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Facing the challenges of everyday life, Part 1

   In about two weeks, a new cohort of college graduates will don their caps and gowns and receive their college diplomas.  The speakers on the podium will undoubtedly talk about their accomplishments: the knowledge gained, the awards and accolades attained, and the life-changing experiences had. The speakers will also talk about the big challenges these graduates might face as they enter the world beyond the safety of their Alma Mater: issues like climate change, mass shootings, discrimination, and geopolitical tensions around the world.  I will sit among my faculty colleagues, as proud of my students as can be, all the while thinking about the small challenges. 
With my Wellesley colleagues at 2017 Commencement
   Small challenges of everyday life can loom larger and take up more energy and time than you anticipate as a college student.  If banks are only open 9-4PM and you have to work 9-5, when do you go? (Set up online banking ASAP.)  Same goes for any doctor’s appointment.  Even if you don’t have to fix the kitchen sink or the AC by yourself, you have to let the “fixer” in and supervise.  One of the biggest small challenges busy people face is cooking meals. “Outsourcing” food production to take-out or restaurant meals is expensive and not very healthy.  In a wonderful blog post written for my Fall 2017 behavioral economics class, three graduating seniors of the Class of 2018 suggest an alternative that may just help us all with this “adulting” business.
  Eating Well(esley!): Saving in the Short Run and Gaining in the Long Run through Meal Prepping (by Christina Chiu, Gloria Samen, and Fabi Vivaqua)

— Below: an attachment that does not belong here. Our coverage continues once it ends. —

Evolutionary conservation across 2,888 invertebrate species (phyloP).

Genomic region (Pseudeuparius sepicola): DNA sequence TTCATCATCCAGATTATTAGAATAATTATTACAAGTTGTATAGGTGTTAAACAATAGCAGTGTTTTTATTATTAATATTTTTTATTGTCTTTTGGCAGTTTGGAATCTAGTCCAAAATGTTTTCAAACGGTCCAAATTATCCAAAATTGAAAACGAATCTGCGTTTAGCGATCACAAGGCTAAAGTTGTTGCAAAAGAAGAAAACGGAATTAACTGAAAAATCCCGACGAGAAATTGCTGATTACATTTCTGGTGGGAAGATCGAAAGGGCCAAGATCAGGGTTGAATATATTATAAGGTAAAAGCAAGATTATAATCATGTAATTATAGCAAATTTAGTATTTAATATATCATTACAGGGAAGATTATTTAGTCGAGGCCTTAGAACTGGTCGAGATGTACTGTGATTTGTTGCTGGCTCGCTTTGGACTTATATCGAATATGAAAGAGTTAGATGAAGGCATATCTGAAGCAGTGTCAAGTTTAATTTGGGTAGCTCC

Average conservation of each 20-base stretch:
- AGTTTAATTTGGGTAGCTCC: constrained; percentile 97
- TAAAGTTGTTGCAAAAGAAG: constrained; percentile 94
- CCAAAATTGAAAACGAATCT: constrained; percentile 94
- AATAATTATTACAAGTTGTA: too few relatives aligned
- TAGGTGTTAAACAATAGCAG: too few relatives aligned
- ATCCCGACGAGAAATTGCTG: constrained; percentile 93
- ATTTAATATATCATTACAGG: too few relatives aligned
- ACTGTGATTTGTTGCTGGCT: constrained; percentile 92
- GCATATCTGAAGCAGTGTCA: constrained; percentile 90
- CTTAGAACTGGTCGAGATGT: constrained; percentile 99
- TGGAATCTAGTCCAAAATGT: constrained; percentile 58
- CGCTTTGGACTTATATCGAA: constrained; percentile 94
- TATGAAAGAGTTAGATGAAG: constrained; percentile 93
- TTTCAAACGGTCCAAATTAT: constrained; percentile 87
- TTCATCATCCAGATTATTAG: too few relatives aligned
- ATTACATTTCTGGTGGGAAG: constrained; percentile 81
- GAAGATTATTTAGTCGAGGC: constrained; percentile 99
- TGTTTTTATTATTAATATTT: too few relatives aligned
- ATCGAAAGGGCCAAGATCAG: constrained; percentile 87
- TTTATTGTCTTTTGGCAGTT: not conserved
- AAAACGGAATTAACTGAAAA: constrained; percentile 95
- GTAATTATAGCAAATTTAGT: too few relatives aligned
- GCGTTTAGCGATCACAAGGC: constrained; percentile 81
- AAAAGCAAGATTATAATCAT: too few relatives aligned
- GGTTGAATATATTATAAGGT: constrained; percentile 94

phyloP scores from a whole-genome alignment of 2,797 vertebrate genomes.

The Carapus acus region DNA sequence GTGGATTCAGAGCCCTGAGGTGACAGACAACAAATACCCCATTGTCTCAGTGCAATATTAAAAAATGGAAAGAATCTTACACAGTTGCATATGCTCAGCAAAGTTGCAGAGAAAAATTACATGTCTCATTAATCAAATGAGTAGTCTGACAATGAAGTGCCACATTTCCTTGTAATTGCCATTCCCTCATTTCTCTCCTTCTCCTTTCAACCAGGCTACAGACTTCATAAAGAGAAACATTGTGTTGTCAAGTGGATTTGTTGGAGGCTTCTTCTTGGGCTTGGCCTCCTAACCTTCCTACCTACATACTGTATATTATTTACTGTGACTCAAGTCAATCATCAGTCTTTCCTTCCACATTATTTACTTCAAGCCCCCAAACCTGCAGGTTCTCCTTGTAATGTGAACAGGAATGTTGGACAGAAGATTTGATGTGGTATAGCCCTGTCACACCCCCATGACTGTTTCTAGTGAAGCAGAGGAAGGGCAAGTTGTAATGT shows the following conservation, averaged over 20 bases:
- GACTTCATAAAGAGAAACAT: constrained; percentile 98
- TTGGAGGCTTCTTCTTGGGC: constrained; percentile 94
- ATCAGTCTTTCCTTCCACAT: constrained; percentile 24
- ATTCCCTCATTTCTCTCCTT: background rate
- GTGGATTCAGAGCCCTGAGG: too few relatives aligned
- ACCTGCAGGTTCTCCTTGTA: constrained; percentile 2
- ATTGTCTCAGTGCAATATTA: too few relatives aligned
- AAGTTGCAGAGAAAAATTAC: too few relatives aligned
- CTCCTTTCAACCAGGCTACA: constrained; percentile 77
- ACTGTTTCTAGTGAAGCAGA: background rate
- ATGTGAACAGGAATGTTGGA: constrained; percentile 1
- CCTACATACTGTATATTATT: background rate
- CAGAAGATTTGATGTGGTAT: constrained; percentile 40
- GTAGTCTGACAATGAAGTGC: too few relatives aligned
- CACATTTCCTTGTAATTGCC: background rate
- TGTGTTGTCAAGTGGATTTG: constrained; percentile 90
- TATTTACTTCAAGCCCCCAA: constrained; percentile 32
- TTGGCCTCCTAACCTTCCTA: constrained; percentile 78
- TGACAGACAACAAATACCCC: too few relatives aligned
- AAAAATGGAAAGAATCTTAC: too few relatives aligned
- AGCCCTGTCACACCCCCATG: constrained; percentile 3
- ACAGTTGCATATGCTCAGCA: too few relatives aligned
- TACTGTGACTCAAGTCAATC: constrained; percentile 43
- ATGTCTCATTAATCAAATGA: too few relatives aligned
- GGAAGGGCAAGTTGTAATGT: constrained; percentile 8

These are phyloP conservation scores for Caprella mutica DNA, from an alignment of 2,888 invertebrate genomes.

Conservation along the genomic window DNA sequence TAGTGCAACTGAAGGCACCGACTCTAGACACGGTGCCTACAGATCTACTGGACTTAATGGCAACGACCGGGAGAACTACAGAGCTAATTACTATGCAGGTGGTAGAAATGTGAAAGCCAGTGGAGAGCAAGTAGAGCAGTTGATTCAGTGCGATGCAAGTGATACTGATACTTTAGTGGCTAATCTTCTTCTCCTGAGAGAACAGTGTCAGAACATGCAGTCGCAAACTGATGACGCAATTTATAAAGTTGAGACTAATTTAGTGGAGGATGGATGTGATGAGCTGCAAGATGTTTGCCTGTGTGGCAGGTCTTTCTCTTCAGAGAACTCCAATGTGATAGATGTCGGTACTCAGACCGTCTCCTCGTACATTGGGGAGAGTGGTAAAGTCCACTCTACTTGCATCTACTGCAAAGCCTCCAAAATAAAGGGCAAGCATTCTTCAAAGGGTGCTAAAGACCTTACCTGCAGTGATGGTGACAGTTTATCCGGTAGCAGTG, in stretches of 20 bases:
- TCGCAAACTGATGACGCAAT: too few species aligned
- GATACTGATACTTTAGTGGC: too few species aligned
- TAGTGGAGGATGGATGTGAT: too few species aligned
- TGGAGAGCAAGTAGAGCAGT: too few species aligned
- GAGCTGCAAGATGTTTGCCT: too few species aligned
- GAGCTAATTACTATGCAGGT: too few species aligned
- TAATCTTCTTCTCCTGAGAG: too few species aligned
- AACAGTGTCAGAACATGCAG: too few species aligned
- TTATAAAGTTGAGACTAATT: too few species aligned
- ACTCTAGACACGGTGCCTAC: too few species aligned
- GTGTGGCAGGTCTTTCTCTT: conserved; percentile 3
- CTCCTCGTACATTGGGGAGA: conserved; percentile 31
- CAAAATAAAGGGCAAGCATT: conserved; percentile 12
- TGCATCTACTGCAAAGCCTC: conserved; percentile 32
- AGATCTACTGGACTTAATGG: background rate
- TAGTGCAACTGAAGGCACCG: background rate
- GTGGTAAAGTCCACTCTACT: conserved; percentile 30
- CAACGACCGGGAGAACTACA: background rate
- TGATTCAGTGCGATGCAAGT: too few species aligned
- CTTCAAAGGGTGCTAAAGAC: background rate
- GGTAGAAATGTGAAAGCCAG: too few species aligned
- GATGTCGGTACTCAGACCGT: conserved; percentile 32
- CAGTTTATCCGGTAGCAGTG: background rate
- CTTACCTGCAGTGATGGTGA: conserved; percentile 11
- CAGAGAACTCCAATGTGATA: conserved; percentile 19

As college students, a great portion of the money spent throughout the semester is earned through summer jobs or internships. As most of you can probably relate, when interning in big cities it can be really challenging to save money! So much of your income needs to be spent on rent, food, and taxes (sigh!). This summer, in an attempt to save money on food, manage busy schedules, and resist the urge to buy meals at restaurants on each day (can be over $12 for each lunch), I meal-prepped my lunches. Meal-prepping served as a “pre-commitment device” which allowed me to save money on food (and hopefully eating a bit healthier). 
After two weeks of living by myself in New York City, I quickly realized that after rent, food was going to be my biggest expense. Feeling tired in the morning, I would avoid packing lunches, opt into purchasing a lunch at a restaurant by my office, and my groceries would go bad by Saturday...then I would go grocery shopping again on Sunday and repeat the cycle the next week. I watched hundreds of dollars go right in the trash in the form of spoiled produce and money spent on restaurant meals.
One common way of meal-prepping is by packing lunches for the rest of the week on a set day (usually Sunday). On Sundays, I established a routine of going grocery shopping in the afternoon and coming home to prepare 5 lunches. This allowed me to get a better sense of how much I was spending on my food and also allowed me to make much healthier decisions. On Sundays, I would pack out 5 lunches in tupperware containers and every morning before work, I did not have to think about what to eat... the decision was already made.
With this commitment, I could avoid impulse decisions to purchase food at a restaurant during the workday and find a way to manage the tiredness that comes with early mornings when I need to rush out the door.  I remember that there was one week where I did not have time to meal-prep because I had to go grocery shopping on a late Sunday night after going into work. On Monday morning, I had the option to either pack a quick lunch or just decide to grab food at work. Obviously, I skipped packing lunch and bought a meal at work (not proud). At 6 AM, nobody needs decision overload! It made a lot more sense for me to make all of the decisions on Sunday evening and this made my mornings feel ‘automated’. This made it an effective commitment device and allowed me to save more money than I had originally planned. It was a great way to fund my senior spring break trip!
   In honor of this great idea of meal-prepping and general goal of simplifying home food production, I have decided to add a recipes and “food hacks” page to this blog.  My first post there will be on my weekly lunch meal prep that literally involves no time other than grocery shopping.

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